“Introductions and Latitude” furthers the hip hop sound, with it’s DJ Shadow-style beat and layering. “Chopping At the Crab (Apple) Tree” features the same type of heavy beat drops, but it sounds like something which could appear on more laid back Squarepusher releases, such as Budakhan Mindphone. At other times, the song even features tinges of Buckethead material, like a cross between the work on Colma and Bermuda Triangle. “The Surface, and Under” and “Little Voices” are 2 examples of songs which truly highlight Edison‘s attention to subtle details. My speakers were completely fucked and I recently sent my laptop out to have them fixed. The light crackles and pops that come through on the “The Surface, and Under” had me worried, until I realized that they were each perfectly in sync and that it wasn’t from computer problems. “Little Voices“, on the other hand, has Edison slightly warping the melody at points, giving off the impression that your batteries may be dying in a music player.
The more that I listen to All the Information at Hand, the more that I enjoy it. Although each song can easily be viewed as it’s own individual entity, this album really works best for me as a complete piece. I’ve had it running all of the way through repeatedly and the transitions are really smooth. Each time it circles through, another song seems to pop out at me. Last time it was the song “The Great Houdini’s Magic Computer“. This time, it is “How We Got Here and Now“, a track with Daedelus-esque vocal samples and the kind of Richard D. James album melody that feels like it is literally breathing light. The biggest, and possibly only, mis-step for me is “Ditch Dig Anthem” a track intended to showcases Edison‘s rap crew, PaperVehicle. It seems like every beat maker seems to have a “crew” and feels the need to feature them rapping on an otherwise instrumental effort. I wasn’t impressed with the cadence or flow of PaperVehicle and they seem fairly generic, as far as the back pack rap scene is concerned. Overtime, however, the song has grown on me a bit. Not to the point of enjoyment, necessarily, but to the point where it doesn’t seem overly out of place or disjointed on the album and to where I can appreciate the beat. EL-P was praised for his production and attacked for his flow for years, until he provided irrefutable evidence of his quality as an overall performer. This may be the case with Edison as well, but I’ll wait and see. For now, I look forward to the beats but am less than interested in the vocal accompaniment.
Over the years, Edison has shared stages with Cage (Def Jux), The Alkoholiks, and Alpha Pup artists like Daedelus and Existero. Taking this into account, the hip hop aspects of his sound are not surprising. Other artists like RJD2 and Blockhead were primarily known as beatmakers for rap artists, until they dropped debut solo efforts that really highlighted what they were capable of. I feel that All The Information At Hand could become another Dead Ringer or Music By Cavelight for Edison, and will truly open doors and bring him the respect that artists are fighting for everywhere. Hopefully, it will also bring attention to the Egadz! run Kid Without Radio label that is releasing it. For the last 2 decades, labels like WARP and Ninja Tune have dominated the electronic genre with some of the best music being produced by some of the most enduring artists. I’m always happy to see smaller labels like Daly City Records and this one proving that the genre is growing and shining the light on artists that we may otherwise never find out about. As for Edison and his debut, my feelings are simple. Most of us probably don’t have the two-hundred grand plus to shell out to Richard Branson for the chance at some theoretical astronomical journey, but I strongly recommend hopping on board the rocket, which is Edison‘s career, before it takes off. From the first listen of All The Information At Hand, the word “PROMISE!” kept jumping out at me. It’s not that I don’t appreciate what Edison has already created, because I think it’s great, It’s just that I can’t wait to hear where else he’s going to take it in the future. There is little that excites me more about music than knowing that I’ve just come across an artist that is only at the very beginning of an illustrious catalog. It’s like the beginning of a new relationship or the start of a film. It’s anticipation and excitement. It’s only a matter of time. For now, we have something to look forward to and something thoroughly enjoyable in the meantime.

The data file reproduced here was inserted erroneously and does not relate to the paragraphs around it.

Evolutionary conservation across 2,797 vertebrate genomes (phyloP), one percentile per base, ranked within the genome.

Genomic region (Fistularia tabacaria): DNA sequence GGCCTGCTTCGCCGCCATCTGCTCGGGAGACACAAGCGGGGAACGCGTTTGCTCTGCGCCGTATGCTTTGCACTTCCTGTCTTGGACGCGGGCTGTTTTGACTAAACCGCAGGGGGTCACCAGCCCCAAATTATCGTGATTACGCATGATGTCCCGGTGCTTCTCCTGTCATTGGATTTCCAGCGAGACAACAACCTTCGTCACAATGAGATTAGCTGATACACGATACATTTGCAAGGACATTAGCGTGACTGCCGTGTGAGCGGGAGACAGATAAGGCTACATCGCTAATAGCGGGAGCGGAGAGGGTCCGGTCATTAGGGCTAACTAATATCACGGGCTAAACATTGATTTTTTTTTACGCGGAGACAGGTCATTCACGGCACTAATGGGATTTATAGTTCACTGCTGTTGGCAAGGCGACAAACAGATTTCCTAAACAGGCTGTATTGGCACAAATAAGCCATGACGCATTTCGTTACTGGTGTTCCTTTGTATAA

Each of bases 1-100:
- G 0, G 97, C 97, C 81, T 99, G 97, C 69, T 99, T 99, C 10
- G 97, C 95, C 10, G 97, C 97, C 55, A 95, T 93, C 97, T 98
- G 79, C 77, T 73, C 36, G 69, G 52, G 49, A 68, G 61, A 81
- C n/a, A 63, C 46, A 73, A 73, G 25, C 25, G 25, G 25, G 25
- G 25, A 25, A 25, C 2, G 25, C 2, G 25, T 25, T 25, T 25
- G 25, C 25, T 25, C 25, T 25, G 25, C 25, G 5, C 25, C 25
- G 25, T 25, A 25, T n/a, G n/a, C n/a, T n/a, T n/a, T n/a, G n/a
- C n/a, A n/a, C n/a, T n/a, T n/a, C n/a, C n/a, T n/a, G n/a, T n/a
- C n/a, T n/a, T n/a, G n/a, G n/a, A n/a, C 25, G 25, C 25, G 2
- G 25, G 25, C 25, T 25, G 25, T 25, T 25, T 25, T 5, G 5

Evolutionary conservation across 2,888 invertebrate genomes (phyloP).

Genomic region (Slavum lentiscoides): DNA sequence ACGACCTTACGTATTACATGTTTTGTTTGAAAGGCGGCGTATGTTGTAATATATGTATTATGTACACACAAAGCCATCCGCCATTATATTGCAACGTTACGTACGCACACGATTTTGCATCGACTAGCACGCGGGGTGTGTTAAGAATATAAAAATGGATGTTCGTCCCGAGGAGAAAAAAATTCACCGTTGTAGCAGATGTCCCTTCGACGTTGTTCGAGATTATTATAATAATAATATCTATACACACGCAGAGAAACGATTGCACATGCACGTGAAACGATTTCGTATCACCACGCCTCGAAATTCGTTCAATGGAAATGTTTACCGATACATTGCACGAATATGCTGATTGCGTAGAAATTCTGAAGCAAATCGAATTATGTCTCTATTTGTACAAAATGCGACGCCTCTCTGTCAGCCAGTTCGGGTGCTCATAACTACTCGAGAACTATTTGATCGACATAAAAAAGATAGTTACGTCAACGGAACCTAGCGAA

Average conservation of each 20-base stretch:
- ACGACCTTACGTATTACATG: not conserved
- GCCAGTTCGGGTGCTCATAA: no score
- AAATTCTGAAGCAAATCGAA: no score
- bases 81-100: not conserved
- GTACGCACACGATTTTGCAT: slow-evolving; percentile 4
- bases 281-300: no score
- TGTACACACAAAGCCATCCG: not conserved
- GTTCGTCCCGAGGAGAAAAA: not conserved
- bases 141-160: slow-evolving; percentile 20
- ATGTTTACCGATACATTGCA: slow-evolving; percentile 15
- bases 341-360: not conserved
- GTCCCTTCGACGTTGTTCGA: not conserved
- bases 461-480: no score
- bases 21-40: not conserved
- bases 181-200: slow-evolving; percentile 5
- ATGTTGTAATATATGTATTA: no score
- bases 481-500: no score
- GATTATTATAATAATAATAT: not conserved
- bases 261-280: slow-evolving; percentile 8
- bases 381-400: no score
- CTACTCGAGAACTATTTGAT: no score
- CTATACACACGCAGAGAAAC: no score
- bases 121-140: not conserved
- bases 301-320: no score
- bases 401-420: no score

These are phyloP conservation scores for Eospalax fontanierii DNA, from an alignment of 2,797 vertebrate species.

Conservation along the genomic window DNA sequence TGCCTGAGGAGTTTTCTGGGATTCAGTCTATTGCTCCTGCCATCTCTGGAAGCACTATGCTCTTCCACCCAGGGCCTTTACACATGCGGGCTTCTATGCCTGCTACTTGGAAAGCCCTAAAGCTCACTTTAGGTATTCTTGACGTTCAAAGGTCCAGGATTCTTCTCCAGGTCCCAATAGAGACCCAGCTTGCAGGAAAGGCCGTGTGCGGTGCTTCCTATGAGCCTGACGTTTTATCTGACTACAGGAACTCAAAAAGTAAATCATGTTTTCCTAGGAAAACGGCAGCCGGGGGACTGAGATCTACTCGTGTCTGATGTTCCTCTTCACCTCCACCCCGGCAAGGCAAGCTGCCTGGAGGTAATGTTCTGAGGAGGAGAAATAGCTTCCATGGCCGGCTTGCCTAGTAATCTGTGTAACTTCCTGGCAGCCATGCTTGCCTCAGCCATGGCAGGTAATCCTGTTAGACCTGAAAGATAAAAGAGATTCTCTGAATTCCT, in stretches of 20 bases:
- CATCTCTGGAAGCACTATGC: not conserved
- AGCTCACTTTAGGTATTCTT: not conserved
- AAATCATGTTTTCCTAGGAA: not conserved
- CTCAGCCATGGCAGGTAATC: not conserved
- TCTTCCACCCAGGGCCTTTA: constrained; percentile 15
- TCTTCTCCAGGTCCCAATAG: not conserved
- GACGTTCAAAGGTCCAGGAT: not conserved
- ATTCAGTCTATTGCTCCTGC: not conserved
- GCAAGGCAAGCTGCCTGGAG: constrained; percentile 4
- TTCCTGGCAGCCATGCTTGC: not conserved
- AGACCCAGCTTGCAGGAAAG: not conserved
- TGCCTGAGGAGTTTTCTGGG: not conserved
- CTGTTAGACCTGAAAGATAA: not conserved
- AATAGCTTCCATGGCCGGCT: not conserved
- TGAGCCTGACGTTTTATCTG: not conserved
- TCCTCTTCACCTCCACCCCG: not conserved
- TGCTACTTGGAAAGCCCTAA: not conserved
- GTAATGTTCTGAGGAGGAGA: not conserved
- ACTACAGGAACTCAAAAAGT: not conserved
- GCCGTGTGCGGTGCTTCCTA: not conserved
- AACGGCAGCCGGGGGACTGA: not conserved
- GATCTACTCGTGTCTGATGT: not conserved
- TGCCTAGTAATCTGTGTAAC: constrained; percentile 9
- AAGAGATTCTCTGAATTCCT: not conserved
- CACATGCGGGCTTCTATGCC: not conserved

This bonus video short of Edison and his song “Blue & Yellow” is from 2008 and was directed by Mike Landry.